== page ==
Last Updated: November 9, 2020
There are a multitude of reasons for why puppies may not show an interest in eating as one would expect. Much of it depends on the particular situation, breed, environment, age, diet and underlying health factors. Brand new puppies introduced to the household may not be eating for reasons that are very different from a senior dog that one has noticed is suddenly “off food”. For the most part, healthy puppies and dogs should be eating in general. Below we will identify a few reasons why a new puppy may not be as enthusiastic to eat as one would expect.
Bringing a new puppy home is a big deal for the puppy. It has been removed from its litter and mother, suddenly introduced into a brand-new environment with different sights, sounds, smells etc. While it’s exciting for us, it can be stressful for the new puppy. During this transition time, it’s important to maintain a consistent diet.
Switching and changing foods can cause gastrointestinal upset. For small and very young puppies (6 weeks to 4 months), keeping them on the same diet they were weaned onto is favorable. If they are eating dry kibble, moistening it or adding some wet puppy food can help increase palatability.
Once you have established an eating area for the puppy, put the food down and allow the pup to eat freely. You can check on the bowl and look for signs that she has eaten. Young puppies should be eating at least every 6-8 hours. If they are not, it’s time to see the vet and ensure that there is no underlying cause for anorexia.
Introducing treats and limiting to just one or two types is a good idea at this time as swell. Training with treats is an excellent way to establish good behavior and routines for your new puppy. The treats should be small and soft so they can easily be eaten and you have plenty on hand that don’t replace an actual meal in terms of calories.
2. Digestive upset and obstruction
Puppies can and will eat indiscriminately. She may eat anything you give her. Unfortunately, new puppy owners will give puppies snacks and treats that are not recommended, causing digestive upset including vomiting and diarrhea. Puppies are also curious and may eat inanimate objects around the house.
It’s important to control what you feed your new puppy and also ensure a safe environment for her to explore so she doesn’t randomly eat your sock or shoes. These can and do lead to an intestinal obstruction, which typically requires surgical intervention to remove. The above are avoidable costly mistakes when the right environment is established for success at home with your new puppy.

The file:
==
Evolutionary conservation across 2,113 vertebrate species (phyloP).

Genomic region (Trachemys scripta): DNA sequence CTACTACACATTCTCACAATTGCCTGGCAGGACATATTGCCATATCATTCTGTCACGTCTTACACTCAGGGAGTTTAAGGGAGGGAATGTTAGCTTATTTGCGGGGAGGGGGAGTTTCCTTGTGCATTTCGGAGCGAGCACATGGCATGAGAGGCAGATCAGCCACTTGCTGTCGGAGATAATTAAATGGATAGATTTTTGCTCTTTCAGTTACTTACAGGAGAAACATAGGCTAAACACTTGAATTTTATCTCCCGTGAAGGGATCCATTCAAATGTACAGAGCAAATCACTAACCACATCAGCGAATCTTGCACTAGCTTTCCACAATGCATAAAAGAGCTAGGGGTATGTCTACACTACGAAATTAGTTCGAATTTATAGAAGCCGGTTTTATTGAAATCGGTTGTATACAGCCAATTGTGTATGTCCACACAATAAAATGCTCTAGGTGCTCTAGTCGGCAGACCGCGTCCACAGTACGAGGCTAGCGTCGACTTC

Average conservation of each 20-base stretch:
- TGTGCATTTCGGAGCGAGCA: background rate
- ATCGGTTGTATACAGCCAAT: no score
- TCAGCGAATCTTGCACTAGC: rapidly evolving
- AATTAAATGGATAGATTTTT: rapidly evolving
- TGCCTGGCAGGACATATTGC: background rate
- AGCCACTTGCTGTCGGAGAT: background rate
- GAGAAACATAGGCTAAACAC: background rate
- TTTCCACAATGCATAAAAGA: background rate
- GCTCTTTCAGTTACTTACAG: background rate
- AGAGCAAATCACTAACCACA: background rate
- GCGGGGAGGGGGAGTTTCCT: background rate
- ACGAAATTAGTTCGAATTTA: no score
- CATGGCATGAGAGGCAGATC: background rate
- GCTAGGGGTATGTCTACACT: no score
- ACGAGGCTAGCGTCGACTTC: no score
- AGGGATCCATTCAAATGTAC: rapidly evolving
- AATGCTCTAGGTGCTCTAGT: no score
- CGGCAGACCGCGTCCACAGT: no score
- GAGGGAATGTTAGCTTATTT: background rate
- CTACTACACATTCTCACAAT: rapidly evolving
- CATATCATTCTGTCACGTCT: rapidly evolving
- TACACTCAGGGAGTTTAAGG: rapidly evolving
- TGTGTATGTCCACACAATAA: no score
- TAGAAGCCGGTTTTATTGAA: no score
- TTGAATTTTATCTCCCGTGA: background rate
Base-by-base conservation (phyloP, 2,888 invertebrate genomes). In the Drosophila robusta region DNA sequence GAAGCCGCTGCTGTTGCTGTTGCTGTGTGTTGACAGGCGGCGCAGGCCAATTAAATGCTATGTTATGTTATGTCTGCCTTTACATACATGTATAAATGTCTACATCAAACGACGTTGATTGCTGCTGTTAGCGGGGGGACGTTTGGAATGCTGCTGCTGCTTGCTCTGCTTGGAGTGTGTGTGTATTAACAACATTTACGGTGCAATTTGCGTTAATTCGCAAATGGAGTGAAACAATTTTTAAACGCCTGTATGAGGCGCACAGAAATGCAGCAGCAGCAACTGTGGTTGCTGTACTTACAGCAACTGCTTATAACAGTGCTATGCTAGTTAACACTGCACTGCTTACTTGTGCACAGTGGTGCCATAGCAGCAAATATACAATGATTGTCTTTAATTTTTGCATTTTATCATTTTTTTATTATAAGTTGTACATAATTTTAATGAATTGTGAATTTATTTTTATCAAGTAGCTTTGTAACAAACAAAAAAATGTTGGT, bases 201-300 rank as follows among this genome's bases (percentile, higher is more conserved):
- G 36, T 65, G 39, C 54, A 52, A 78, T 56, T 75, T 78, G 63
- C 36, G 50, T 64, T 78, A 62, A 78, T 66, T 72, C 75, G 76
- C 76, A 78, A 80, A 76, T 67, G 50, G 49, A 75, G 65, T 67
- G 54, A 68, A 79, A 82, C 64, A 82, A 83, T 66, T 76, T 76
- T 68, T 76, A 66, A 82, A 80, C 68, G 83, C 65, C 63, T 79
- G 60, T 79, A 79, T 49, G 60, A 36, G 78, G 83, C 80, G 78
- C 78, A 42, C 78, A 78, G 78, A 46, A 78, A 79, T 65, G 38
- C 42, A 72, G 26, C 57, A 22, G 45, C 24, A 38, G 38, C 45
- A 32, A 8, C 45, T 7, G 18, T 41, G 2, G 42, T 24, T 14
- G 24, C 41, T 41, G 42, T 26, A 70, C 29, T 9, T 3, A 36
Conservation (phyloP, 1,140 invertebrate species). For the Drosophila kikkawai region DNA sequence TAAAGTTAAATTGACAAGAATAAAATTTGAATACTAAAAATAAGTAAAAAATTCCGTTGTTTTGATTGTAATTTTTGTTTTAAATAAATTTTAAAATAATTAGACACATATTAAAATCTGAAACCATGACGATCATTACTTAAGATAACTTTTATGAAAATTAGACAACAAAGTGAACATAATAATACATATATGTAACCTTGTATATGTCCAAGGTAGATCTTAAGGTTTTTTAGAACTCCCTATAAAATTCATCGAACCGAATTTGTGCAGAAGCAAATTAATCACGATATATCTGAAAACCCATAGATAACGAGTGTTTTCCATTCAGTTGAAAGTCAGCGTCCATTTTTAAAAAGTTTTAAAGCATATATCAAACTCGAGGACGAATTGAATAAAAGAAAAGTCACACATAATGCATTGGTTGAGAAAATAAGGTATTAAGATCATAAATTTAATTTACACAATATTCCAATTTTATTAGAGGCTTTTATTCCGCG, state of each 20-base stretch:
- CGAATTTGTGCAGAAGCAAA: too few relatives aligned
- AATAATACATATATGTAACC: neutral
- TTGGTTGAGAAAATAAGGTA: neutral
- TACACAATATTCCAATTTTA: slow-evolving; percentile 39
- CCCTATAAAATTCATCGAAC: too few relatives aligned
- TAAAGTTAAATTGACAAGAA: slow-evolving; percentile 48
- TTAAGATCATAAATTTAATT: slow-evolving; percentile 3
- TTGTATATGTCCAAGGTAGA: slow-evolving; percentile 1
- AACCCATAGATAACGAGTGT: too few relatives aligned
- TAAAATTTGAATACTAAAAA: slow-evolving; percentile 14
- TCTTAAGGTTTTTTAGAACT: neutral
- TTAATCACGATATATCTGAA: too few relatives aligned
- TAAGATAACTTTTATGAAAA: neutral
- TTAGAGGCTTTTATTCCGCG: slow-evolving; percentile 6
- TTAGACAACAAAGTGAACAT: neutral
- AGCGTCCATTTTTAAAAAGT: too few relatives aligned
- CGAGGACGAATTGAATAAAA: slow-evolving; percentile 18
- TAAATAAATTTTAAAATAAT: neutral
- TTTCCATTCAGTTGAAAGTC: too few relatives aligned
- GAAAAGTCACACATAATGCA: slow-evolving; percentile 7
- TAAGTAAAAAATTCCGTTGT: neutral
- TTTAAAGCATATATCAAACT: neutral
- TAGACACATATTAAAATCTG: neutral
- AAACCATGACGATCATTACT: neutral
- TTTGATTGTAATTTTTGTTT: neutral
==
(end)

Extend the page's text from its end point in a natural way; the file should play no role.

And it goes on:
Puppies have a very naïve immune system. Their mother’s antibodies that they obtained while nursing have begun to break down, and their own immune system needs time to begin producing its own antibodies against common viral infections.
Parvovirus is an intestinal virus that causes severe illness in puppies. The best way to avoid this is ensuring she gets her vaccine boosters beginning at about 7-8 weeks of age, and continuing her boosters every 3 weeks for a total of 3-4 boosters. Intestinal parasites are another common cause for GI upset in puppies.
Again, regular puppy visits to your family veterinarian to treat and prevent these conditions are important in the first few weeks of your puppy’s new life at home.
4. Organ or metabolic dysfunction
This is not common but new puppies can have issues with their major organs such as liver, kidneys, heart etc. It could be a result of being born with a congenital problem, or acquiring a condition such as an infection in the process of transition to her new household.
5. Boredom with food
It is possible that your new pup is not into her food, but if she is truly not eating, it’s important to have her examined to ensure that none of the above factors may be playing a role in her refusal to eat. Don’t assume she’s not eating because she doesn’t like her food. If you are concerned, call your vet!
Featured Image Credit: Walannd, Shutterstock
Eileen Gillen is a practicing veterinarian in California and the Hawaiian Islands. She graduated from Washington State University College of Veterinary Medicine and currently works as an ER doctor in Santa Barbara California. Over the last seven years she has developed an interest in integrative therapies and is currently pursuing professional certification in Canine Rehabilitation, Acupuncture, and Osteopathy for Companion Animals.